Labour rights activists have criticised a Japanese fashion retailer for failing to prevent malpractices by one of its mainland suppliers. The supplier’s parent company denies any wrongdoing.
Hong Kong Confederation of Trade Unions and a labour rights group Students and Scholars Against Corporate Misbehaviour held a demonstration at Uniqlo’s store in Causeway Bay on Wednesday.
The groups accused the Japanese retailer of “turning a blind eye” to malpractices of Shenzhen Artigas Clothing and Leather, a factory that supplies garments for Uniqlo.
The groups said that Artigas had shut down in early June without any warning to its workers. The factory also reportedly refused to provide severance pay or contribute to the government-mandated social insurance plan for workers.
More than 900 workers have been on strike for 37 days since the closure, and some have gone on a hunger strike, the groups said. A striker, Wu Weihua, has been detained and charged with obstructing official business.
“As an international company, Uniqlo has the responsibility to intervene,” Mung Siu-tat, chief executive of HKCTU, told HKFP. “Uniqlo’s lack of response to the demands of hundreds of workers seems to contradict its image of a company that cares about society.”
Mung said that activists in Hong Kong had sent a letter to Uniqlo and held several protests at the retailer’s stores. He added that Uniqlo had issued a statement last month, saying that the company did monitor its factories. It would either improve conditions or terminate contracts with suppliers who are found to contravene regulations.
“But a month has gone by, and we haven’t seen Uniqlo do anything to make the Artigas factory resolve the disputes,” said Mung. “It seems to us that Uniqlo’s statement was meant to be a show more than an actual promise.”
Seventy-four rights groups and unions from Hong Kong, Taiwan, Japan, the United States and other countries have signed a global petition to urge Uniqlo to resolve the labour dispute.
Lever Style, a Hong Kong-based garment manufacturer that manages the Artigas factory, said in a statement last month that it had conducted meetings with the workers on strike, but no consensus had been reached.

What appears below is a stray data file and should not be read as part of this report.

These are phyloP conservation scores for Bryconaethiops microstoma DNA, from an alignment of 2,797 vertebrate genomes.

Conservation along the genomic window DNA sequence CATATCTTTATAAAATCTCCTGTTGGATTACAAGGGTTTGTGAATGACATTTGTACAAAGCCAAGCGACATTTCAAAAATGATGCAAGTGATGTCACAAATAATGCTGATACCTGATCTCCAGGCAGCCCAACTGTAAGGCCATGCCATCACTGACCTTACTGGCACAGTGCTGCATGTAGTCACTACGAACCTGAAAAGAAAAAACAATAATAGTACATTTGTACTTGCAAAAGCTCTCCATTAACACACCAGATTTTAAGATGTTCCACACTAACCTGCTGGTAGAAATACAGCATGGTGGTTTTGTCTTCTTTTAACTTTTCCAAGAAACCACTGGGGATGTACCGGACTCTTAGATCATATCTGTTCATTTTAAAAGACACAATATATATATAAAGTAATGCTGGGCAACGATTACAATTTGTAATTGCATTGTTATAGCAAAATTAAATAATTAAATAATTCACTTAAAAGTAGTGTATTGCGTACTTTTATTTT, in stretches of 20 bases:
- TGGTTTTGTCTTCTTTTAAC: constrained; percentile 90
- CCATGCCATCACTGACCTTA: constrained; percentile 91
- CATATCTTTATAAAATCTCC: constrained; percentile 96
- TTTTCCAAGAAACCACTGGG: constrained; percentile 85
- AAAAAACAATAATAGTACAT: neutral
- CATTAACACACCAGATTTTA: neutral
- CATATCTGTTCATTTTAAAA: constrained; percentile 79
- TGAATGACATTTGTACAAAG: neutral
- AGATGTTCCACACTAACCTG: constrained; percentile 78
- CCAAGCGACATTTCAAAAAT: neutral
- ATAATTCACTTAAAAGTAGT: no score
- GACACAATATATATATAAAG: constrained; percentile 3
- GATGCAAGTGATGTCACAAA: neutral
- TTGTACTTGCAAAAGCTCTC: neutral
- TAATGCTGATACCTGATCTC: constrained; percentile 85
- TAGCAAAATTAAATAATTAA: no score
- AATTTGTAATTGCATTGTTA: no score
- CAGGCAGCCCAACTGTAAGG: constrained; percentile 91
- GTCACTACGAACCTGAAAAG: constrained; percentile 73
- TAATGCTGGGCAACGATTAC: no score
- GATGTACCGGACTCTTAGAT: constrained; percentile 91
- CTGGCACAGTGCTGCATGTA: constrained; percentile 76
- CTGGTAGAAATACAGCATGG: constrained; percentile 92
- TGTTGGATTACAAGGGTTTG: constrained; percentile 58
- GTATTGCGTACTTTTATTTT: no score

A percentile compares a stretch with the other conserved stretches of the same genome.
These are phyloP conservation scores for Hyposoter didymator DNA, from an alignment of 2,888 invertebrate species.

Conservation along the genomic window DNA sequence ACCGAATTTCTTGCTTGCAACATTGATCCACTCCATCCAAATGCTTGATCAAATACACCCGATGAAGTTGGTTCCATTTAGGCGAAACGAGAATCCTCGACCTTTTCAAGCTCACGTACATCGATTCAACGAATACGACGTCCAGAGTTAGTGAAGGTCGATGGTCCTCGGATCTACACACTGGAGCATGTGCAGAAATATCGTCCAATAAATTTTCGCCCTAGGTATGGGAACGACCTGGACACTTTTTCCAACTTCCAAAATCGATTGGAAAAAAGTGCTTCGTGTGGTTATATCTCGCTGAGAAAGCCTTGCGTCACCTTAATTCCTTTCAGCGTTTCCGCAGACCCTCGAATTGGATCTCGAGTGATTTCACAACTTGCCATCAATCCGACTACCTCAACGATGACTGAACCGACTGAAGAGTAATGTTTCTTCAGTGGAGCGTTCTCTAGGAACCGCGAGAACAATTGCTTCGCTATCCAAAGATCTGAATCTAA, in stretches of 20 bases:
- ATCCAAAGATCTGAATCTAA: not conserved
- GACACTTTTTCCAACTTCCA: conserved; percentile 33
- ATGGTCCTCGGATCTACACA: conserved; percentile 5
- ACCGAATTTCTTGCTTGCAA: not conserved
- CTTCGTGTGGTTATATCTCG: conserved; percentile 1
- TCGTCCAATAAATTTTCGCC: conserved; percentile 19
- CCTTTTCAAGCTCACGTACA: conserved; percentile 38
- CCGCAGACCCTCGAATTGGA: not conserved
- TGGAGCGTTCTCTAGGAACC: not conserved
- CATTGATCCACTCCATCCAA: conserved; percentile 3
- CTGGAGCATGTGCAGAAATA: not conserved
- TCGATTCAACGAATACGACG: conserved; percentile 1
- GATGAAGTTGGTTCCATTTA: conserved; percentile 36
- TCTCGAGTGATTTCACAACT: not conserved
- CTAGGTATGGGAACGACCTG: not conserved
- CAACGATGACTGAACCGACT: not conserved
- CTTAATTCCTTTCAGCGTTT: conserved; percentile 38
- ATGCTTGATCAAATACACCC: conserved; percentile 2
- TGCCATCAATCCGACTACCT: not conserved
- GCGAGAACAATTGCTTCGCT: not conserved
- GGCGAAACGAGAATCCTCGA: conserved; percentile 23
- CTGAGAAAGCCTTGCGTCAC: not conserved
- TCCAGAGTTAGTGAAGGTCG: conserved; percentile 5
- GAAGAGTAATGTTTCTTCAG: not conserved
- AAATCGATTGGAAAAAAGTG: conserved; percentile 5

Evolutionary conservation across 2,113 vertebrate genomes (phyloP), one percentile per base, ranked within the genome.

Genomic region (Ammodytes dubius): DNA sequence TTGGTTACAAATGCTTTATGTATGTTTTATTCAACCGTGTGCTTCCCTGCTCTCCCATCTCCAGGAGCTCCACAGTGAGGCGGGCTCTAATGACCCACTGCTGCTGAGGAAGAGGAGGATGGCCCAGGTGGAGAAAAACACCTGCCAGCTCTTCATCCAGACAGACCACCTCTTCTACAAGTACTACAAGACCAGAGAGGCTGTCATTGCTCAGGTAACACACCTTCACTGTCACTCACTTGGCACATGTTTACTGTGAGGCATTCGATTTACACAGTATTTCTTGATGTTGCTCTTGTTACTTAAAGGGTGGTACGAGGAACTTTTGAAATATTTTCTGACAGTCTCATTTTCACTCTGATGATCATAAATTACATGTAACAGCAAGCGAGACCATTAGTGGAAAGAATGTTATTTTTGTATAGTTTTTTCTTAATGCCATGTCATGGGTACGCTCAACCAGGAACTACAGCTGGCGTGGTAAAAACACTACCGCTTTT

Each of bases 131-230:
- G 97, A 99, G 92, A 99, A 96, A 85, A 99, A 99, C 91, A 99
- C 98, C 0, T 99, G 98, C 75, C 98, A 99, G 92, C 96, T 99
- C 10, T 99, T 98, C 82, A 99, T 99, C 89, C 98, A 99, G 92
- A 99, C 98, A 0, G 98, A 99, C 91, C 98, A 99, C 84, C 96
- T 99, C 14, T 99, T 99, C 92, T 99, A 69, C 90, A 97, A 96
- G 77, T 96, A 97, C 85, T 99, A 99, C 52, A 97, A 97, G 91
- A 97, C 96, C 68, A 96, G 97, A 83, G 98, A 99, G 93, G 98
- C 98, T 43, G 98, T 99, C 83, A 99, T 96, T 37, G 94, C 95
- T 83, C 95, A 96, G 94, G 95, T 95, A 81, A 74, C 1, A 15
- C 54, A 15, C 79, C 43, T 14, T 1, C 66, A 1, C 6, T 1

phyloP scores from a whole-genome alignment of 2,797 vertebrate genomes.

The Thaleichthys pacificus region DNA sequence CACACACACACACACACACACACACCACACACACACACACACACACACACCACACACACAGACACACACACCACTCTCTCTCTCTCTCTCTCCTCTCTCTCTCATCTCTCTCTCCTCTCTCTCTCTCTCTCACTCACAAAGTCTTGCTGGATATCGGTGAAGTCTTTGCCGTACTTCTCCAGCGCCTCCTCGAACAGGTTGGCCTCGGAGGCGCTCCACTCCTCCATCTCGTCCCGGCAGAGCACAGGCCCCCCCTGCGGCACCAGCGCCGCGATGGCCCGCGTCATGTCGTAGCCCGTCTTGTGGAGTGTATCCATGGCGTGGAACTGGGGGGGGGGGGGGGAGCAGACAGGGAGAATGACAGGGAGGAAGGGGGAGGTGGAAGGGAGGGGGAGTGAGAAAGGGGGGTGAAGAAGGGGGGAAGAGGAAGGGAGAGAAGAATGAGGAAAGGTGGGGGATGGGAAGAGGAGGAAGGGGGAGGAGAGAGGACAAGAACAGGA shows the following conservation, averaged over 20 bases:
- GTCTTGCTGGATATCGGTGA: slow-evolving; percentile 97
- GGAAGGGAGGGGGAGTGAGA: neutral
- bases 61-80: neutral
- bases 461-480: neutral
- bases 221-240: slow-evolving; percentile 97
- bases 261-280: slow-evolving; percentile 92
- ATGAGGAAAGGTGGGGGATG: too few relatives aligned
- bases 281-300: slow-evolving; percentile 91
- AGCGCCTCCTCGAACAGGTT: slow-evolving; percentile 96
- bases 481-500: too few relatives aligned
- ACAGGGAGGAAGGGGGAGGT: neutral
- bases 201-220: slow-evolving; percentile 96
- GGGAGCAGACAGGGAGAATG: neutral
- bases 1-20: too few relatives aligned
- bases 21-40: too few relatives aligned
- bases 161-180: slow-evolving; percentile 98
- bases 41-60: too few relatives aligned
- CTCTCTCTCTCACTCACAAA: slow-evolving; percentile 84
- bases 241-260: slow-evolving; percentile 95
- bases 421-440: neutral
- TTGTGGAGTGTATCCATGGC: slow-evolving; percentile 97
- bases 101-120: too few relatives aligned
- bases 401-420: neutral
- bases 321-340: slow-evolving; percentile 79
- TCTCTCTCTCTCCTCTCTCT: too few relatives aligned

The manufacturer denied the charges, saying that it only wanted to relocate all 900 workers to another Lever Style facility in the same district, and it is not legally required to pay compensation for the relocation.
It also said that it had met “all of its legal obligations with respect to the payment of retirement benefits”, and the Chinese government had confirmed this.
Lever Style said that more than 500 workers have moved to the other facility, but 300 remain at the first factory.
In December, more than 1,000 workers at Artigas went on strike after the factory failed to pay social insurance contributions for the workers. The Chinese police cracked down on the demonstrations and took away around 20 workers, according to rights groups.
At that time, activists in Hong Kong targeted Uniqlo and Hong Kong retailer G2000, both buyers of the Artigas factory. New People’s Party lawmaker Michael Tien, also founder of G2000, responded in December that he would investigate the matter and reserve the right to take legal action against Artigas for damaging G2000’s reputation.
Lever Style also produces clothes for brands such as Armani, Banana Republic and Ralph Lauren.
Update (15:30): Uniqlo has responded that it is “deeply concerned” with the labour strike, and has asked Lever Style to resolve the dispute as soon as possible. The company has made three requests to Lever Style: negotiate with the workers, keep their benefits packages, and keep the workers in their jobs. The company said that as part of their corporate social responsibility, labour rights and welfare of its supply chain is their high-priority concern.